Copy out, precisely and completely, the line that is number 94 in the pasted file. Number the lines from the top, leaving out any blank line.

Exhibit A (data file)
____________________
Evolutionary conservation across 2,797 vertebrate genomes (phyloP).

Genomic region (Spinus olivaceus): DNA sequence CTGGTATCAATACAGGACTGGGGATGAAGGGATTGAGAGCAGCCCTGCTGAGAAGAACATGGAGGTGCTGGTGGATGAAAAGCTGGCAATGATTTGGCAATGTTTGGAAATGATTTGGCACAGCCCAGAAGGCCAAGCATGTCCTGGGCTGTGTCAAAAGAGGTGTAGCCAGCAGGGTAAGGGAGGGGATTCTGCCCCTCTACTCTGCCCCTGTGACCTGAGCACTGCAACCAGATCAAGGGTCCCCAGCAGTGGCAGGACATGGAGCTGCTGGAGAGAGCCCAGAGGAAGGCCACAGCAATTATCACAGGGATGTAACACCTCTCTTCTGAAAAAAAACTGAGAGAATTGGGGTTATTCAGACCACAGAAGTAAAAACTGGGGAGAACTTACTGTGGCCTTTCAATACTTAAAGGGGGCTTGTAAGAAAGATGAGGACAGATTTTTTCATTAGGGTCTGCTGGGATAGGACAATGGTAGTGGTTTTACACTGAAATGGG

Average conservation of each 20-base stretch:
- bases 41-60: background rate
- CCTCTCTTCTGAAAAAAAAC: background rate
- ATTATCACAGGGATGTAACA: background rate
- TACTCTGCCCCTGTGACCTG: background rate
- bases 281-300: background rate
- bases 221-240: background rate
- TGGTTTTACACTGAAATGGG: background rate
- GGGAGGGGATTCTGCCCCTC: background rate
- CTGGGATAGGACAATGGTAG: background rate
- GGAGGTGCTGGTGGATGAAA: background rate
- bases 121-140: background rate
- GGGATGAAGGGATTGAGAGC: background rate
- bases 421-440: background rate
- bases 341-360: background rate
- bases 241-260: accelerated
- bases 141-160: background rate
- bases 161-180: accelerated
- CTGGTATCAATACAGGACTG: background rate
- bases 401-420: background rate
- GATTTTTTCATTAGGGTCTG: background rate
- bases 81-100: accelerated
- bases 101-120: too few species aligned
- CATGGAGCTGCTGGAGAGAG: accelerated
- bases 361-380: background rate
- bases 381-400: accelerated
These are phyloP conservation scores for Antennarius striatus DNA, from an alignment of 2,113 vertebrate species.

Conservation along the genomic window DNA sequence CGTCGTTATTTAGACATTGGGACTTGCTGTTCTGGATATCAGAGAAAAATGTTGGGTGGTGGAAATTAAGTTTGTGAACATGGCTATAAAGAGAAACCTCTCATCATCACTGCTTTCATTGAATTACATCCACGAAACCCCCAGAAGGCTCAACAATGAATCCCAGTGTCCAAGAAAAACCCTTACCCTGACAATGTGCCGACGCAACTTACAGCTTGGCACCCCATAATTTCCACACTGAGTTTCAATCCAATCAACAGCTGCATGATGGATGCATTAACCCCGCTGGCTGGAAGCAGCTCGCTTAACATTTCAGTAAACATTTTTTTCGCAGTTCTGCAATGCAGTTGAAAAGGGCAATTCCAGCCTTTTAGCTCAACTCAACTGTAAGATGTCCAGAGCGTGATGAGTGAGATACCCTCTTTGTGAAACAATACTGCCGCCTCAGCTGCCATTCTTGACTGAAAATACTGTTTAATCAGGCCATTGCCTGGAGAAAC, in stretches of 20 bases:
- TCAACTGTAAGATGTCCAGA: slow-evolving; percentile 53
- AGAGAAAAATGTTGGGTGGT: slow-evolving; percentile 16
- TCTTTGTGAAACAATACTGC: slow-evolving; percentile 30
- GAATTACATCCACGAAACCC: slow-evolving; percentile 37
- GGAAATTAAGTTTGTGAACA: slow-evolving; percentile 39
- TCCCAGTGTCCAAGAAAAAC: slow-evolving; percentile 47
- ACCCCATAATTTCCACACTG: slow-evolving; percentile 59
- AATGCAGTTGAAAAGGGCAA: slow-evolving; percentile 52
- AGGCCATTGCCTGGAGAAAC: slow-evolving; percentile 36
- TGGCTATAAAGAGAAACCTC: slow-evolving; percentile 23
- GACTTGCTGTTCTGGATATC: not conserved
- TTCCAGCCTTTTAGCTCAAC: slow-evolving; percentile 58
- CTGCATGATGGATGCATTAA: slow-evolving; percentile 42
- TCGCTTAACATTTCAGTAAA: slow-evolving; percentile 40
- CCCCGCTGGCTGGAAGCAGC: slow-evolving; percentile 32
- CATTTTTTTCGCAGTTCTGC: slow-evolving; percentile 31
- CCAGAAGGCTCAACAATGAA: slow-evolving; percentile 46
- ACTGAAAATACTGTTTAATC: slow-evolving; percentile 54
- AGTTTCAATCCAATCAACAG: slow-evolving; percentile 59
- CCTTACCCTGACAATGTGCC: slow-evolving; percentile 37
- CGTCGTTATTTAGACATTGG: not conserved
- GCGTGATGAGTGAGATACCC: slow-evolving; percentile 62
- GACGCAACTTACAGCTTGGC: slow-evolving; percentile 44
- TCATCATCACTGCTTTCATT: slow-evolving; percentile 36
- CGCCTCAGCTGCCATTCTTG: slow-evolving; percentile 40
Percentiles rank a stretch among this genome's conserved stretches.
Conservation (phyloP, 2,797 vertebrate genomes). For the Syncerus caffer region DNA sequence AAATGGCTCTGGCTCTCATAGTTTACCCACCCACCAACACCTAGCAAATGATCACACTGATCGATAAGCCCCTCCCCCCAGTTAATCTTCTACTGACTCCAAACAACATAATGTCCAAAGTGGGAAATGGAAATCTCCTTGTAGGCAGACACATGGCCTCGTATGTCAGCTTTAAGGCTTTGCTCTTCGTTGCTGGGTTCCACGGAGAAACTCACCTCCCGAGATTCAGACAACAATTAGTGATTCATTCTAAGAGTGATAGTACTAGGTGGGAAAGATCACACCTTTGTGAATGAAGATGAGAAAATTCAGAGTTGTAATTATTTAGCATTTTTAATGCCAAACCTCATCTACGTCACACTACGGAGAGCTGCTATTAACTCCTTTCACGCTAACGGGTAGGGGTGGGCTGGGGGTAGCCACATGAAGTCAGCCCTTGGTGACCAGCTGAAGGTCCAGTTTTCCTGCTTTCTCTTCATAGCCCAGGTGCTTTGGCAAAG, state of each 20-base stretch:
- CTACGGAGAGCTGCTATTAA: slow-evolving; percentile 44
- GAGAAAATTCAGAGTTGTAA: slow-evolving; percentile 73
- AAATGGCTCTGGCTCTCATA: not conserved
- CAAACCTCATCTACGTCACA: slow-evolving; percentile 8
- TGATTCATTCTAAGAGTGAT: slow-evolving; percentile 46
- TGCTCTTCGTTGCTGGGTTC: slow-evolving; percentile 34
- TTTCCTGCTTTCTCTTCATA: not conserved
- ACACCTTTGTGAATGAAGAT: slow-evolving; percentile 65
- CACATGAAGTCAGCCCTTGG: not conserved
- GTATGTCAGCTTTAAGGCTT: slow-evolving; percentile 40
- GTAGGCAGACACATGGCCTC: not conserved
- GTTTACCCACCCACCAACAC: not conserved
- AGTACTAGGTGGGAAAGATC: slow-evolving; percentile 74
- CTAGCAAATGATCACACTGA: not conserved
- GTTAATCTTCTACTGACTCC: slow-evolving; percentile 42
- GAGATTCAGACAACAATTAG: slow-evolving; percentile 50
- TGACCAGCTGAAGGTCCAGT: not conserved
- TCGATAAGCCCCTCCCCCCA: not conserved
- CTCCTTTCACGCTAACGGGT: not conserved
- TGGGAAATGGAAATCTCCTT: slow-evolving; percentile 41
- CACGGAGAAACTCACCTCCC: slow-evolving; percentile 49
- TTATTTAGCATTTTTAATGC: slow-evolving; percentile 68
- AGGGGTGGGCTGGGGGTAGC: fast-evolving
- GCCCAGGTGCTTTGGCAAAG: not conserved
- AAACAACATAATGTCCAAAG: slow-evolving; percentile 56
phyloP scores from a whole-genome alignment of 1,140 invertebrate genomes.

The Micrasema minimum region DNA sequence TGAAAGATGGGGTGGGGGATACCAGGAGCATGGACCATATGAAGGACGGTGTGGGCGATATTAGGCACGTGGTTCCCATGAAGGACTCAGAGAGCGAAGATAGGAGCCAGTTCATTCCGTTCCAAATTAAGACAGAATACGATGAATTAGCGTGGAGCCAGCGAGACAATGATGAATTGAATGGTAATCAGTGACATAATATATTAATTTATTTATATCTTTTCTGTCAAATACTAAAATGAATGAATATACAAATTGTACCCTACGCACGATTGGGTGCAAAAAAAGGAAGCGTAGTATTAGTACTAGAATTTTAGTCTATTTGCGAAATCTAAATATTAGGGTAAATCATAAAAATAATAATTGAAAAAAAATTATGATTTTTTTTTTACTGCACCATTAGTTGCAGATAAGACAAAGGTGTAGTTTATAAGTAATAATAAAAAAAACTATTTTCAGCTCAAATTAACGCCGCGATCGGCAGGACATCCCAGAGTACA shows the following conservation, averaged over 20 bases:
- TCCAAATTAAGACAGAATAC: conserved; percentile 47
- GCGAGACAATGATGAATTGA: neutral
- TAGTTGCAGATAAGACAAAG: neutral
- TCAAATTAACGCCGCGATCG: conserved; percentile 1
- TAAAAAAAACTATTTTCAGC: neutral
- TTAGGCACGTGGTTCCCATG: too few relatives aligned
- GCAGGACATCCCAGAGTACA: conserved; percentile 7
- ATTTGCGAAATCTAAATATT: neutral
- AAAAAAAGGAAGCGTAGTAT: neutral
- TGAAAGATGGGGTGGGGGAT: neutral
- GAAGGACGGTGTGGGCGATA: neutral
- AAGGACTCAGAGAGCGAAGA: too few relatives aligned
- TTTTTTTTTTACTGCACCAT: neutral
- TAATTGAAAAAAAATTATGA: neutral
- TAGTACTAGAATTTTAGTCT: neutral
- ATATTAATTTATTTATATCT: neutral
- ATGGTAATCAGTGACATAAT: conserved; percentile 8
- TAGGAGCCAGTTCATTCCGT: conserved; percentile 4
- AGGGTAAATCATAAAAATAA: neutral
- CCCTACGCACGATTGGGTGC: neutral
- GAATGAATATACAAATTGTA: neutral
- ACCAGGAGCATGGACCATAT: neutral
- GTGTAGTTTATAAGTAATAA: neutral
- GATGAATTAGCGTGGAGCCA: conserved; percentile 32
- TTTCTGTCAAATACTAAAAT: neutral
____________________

- TGAAAGATGGGGTGGGGGAT: neutral